John 12:1-8; Delivered April 7, 2019; Godly Play

At the first church I served, I devoted a lot of my time to youth ministry. Our church was crawling with young people—one year we actually confirmed 26 8th graders, isn’t that something?!
I’m not sure now how this came to pass, but under my direction, the senior high youth began presenting bi-annual youth dramas. These were either for our yearly youth Sunday service, or for fundraisers. We raised money to support our Habitat for Humanity summer mission trips. And that’s all you need to know about that. I do want to share with you, though, one of the things the youth did when they rehearsed for their drama productions. They started their rehearsals by engaging in a few improvisation exercises. As a for instance, we’d all be in the sanctuary. The youth are leaning on pews, maybe, and trading “What’s ups?” Or they are sitting and hanging over the backs of pews, chatting. Then, I would suggest a setting, a scenario to everyone, and they would take it from there. So for instance, I would say, “Oh my goodness! The sanctuary floor is ankle deep in peanut butter!” Then, everyone would look down and imagine peanut butter.
Think for a minute. What would you do if right now, you were suddenly ankle deep in peanut butter? Peanut butter has suction power. Probably you have to raise your feet way up to release them from the peanut butter’s hold. What if you are there, sitting in your pews, wearing new shoes? Are you going to take them off and then walk out of here today barefoot? Maybe you love, love, love peanut butter. You reach down, scoop it up in your hands and then lick it off your fingers. Maybe you love it soooo much, though, that you decide to hoard it. Right away, you put some of it in a handbag, in a pocket. Now, what do you do if the sanctuary is ankle deep in peanut butter and you are ALLERGIC to peanuts? Oh no! You’ve got to quick, put your feet up, and you will have to convince your nearest neighbor to carry you out of church when the service is over, or risk being contaminated!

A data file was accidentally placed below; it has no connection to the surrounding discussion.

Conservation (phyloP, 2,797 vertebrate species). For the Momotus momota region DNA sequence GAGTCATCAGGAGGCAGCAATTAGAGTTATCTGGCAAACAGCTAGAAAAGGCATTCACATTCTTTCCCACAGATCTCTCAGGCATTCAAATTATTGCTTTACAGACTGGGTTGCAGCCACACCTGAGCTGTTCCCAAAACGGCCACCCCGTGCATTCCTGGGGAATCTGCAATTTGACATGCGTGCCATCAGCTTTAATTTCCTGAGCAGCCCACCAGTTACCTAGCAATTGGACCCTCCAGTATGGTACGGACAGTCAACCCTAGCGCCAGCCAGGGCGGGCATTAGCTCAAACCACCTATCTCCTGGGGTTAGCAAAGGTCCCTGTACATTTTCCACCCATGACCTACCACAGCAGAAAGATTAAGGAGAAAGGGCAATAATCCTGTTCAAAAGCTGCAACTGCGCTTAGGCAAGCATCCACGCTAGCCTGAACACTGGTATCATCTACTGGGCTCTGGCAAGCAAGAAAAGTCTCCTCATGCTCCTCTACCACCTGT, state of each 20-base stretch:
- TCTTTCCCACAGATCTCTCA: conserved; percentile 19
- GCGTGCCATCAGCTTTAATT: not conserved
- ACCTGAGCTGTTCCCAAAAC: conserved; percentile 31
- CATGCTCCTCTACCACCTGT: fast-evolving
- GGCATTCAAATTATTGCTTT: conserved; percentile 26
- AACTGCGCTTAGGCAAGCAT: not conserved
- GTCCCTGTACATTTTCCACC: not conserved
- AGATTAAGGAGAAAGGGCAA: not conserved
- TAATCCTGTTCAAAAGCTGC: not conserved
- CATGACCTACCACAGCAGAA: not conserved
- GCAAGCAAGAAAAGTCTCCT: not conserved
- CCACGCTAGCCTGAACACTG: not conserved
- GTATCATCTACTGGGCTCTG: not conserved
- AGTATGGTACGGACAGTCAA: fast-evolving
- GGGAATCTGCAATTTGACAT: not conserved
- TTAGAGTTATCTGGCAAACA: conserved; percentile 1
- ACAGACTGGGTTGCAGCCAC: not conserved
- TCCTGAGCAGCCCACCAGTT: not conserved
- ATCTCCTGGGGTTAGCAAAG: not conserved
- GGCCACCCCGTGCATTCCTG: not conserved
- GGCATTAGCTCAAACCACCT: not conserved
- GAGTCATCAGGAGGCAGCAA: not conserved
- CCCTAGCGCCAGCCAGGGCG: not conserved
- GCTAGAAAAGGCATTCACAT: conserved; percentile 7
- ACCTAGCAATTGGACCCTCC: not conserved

After the exercises, we’d all have a good laugh and explain what in the world each of us was doing and why. Just so you know, there was a good reason for it all, besides getting the youth focused, besides the pure fun of it.
Any good dramatist knows that in order to act, as in a play, you have to get in touch with your creative genius. That genius is in each of us. Most times, we keep it behind a locked door in a dark corner of our brains, where it’s collecting cobwebs and layers of dust. We keep it there because we know. The creative side of our brains can get us in trouble. You say something that is creative, that is, untested, it might be considered off-color, rude, or just ridiculous. You only do that creative thing in a SAFE environment, when the rule of thumb is, nothing you do or say will be considered stupid; or out of bounds. Everything and Anything is possible.
I won’t get into the technical language, mainly because I don’t know it, but apparently there is a section of our brains that handles creativity, and self-expression—scientists have actually identified it on MRI scans. Scientists have scanned the brains of people while they are doing creative things, like composing music. When a musician is composing, he’s using that side of the brain. There is this other part of our brains that handles self-monitoring, and self-consciousness. So when that same musician just reads and plays the notes of a piece, the self-monitoring, self-conscious side fires up. He’s worrying whether he’s getting the notes right. The two sides of our brains are at war a lot of the time, and, maybe most of the time, the self-monitoring, self-conscious side wins. If, though, we can engage the creative side of our brains and quiet the self-monitoring side, like the youth did in that peanut butter exercise, we can be freed up to act with boldness, and freedom. Hold onto that word, free. We will be coming back to that. Improvisation frees us.